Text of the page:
Official site: https://www.nps.gov/grsm/planyourvisit/clingmansdome.htm

3. Drive the Cades Cove Loop Road

Cades Cove Loop Road
Cades Cove Loop Road | Photo Copyright: Colin J. McMechan

Head to Cades Cove Loop Road for a scenic drive or bicycle tour into the pastoral countryside of Great Smoky Mountains National Park. Depending on the slow-moving traffic and number of stops you make, it can take two to four hours to complete the 11-mile journey. With more than two million visitors each year, plan to arrive early in the morning. The lineup can stretch for many miles, especially during the season of autumn leaves.

Once home to a community of settlers, the area draws tourists with its picturesque rural meadows, pioneer homesteads, churches, and mountain views. It's well-known for a hike to Abrams Falls. In addition to grazing horses, you are likely to see browsing deer and black bears.

Official site: https://www.nps.gov/grsm/planyourvisit/cadescove.htm

4. Ripley's Aquarium of the Smokies

Ripley’s Aquarium of the Smokies
Ripley's Aquarium of the Smokies | Photo Copyright: Colin J. McMechan

Ripley's Aquarium of the Smokies submerges you in a marine world where having fun is the focus of your underwater experience. Throughout your tour, you are surrounded by massive exhibits containing swimming creatures large and small. Ripley's Glass Bottom Boat Adventure presents sea life from a different perspective.

Many exhibits are interactive to enhance learning opportunities. This includes stepping into a see-through glass tunnel that provides a 360-degree view of sharks and other ocean predators swimming by. At the large shallow lagoon that is home to three species of stingrays, you can safely touch their backs as they swim close to the edge of the tank.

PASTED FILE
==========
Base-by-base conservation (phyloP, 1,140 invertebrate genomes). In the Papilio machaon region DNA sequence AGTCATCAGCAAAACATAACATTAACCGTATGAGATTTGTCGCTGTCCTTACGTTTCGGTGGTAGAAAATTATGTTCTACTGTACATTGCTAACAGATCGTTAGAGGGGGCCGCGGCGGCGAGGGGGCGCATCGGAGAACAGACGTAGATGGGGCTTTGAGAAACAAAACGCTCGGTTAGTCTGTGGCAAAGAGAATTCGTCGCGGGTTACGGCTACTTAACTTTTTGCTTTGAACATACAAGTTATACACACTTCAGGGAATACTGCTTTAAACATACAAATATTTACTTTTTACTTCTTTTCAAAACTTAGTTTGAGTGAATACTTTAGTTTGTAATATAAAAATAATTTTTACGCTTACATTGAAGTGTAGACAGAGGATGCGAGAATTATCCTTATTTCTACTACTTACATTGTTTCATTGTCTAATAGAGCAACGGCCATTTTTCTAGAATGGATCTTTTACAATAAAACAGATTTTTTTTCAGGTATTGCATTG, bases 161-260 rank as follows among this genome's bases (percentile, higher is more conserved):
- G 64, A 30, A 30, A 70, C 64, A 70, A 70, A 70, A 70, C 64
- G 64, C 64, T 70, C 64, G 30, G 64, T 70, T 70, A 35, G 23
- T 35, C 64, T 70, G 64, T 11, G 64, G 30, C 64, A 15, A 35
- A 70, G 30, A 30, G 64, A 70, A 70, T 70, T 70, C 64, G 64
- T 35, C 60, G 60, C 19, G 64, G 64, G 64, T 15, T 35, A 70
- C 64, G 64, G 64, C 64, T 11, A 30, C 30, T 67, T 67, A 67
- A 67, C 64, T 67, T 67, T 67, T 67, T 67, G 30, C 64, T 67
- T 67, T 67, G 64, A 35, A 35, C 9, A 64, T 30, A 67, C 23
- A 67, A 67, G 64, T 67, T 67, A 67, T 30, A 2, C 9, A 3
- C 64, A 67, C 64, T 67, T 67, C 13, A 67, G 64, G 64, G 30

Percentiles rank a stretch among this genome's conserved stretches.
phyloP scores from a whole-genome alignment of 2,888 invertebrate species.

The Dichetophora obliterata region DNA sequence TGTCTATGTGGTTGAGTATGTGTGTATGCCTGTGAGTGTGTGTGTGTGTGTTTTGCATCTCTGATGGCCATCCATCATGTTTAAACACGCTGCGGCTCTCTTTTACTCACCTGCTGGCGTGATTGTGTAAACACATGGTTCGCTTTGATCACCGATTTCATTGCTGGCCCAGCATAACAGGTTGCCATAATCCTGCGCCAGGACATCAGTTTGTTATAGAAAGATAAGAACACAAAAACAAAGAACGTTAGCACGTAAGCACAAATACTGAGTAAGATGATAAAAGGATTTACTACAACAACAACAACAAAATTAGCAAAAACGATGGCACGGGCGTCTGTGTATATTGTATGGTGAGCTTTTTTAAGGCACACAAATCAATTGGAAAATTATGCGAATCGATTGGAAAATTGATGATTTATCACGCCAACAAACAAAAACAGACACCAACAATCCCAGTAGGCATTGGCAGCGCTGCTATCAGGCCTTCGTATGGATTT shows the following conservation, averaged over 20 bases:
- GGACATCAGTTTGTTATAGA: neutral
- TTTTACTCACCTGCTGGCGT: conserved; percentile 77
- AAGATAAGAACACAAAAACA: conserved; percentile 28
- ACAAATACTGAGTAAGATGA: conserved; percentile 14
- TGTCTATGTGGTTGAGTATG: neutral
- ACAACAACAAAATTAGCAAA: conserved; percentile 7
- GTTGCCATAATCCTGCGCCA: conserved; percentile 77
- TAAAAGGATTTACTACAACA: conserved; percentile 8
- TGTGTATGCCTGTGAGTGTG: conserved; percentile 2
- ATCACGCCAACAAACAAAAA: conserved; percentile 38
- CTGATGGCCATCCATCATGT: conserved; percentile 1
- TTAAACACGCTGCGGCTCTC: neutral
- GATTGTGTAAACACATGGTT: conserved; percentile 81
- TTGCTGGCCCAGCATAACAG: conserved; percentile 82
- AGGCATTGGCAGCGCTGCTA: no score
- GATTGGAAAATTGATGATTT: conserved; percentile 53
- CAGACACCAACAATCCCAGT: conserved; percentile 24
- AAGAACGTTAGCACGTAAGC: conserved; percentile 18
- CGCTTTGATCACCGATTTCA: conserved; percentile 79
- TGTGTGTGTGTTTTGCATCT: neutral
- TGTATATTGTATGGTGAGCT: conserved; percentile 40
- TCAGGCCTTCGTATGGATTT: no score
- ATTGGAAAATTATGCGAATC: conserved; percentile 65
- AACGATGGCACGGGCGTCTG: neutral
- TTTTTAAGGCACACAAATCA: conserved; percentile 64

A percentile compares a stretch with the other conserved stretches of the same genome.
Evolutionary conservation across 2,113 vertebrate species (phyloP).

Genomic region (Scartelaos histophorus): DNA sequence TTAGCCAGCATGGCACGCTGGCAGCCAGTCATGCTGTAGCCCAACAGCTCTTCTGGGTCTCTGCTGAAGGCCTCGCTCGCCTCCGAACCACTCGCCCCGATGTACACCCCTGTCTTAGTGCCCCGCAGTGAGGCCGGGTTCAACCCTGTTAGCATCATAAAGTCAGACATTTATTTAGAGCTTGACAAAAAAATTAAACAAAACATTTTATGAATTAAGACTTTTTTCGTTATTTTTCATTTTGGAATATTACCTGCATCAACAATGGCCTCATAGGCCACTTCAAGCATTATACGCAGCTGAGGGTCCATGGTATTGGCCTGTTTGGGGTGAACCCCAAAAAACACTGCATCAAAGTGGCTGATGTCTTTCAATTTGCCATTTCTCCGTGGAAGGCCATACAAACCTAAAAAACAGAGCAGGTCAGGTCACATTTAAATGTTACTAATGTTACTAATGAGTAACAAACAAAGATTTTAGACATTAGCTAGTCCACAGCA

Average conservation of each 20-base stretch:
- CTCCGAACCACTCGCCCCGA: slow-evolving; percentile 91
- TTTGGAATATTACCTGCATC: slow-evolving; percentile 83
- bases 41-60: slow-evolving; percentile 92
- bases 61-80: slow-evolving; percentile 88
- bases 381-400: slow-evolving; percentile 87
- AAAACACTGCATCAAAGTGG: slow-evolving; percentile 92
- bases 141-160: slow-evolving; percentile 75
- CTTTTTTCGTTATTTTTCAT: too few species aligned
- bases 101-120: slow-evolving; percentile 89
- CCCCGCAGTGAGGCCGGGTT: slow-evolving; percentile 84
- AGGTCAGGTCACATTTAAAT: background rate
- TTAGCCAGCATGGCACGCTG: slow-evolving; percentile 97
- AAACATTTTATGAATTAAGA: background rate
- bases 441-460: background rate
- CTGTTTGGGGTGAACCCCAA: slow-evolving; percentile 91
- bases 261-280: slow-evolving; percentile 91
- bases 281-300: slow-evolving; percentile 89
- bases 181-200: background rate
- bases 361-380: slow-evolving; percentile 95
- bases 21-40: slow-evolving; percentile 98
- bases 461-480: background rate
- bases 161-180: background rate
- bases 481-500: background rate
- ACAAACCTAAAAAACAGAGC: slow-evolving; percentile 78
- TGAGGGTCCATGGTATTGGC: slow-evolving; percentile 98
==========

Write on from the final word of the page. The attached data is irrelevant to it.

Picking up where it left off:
Visitors love to gather in the Penguin Playhouse for wildlife interactions. In the playhouse, go nose to beak with the curious residents of this penguin colony. Whether you connect with them above or below the water, it's a treat to gawk at each other!

Address: 88 River Road, Gatlinburg, Tennessee

Official site: www.ripleyaquariums.com/gatlinburg

5. Anakeesta

Lift to Anakeesta
Lift to Anakeesta | Photo Copyright: Colin J. McMechan

Anakeesta–the Cherokee word for "high ground"–is an award-winning theme park where you can spend a couple of hours or a whole day. Top attractions include the treetop skywalk and 880-foot skybridge hovering 50 feet above the 70-acre rainforest. Grab your partner and duke it out on the dueling zipline tour. Descend 1,600 feet on the Rail Runner Mountain Coaster.

Half the adventure is riding the Chondola to the 600-foot summit, where you disembark into a variety show of things to do. Throughout your visit, stop to admire the best view of the Smoky Mountains from downtown Gatlinburg. A cornucopia of nine food and drink outlets keeps you fueled for what's around the next bend.

AnaVista Tower
AnaVista Tower | Photo Copyright: Colin J. McMechan

Take a few moments in the Memorial Forest Walk to view photographs and read testimonials of residents who survived the Gatlinburg fire storm in 2016. Wander through the lush botanical Vista Gardens before climbing the AnaVista Tower. The tower's commanding view of Mount Le Conte in the Smoky Mountains is one of the rewards for reaching the highest point above downtown.

Address: 576 Parkway, Gatlinburg, Tennessee

Official site: https://anakeesta.com/

6. Ober Gatlinburg

Ober Gatlinburg Aerial Tramway
Ober Gatlinburg Aerial Tramway | Photo Copyright: Colin J. McMechan

Ober Gatlinburg is a ski resort and amusement park offering year-round recreation. The complex features a 30-minute chairlift to a scenic lookout, indoor ice-skating rink, ski runs, an alpine slide, mini golf, and Kiddie Land. Instead of driving the steep and twisty road to the top, hop aboard the two-mile Aerial Tramway to Ober Gatlinburg from downtown Gatlinburg.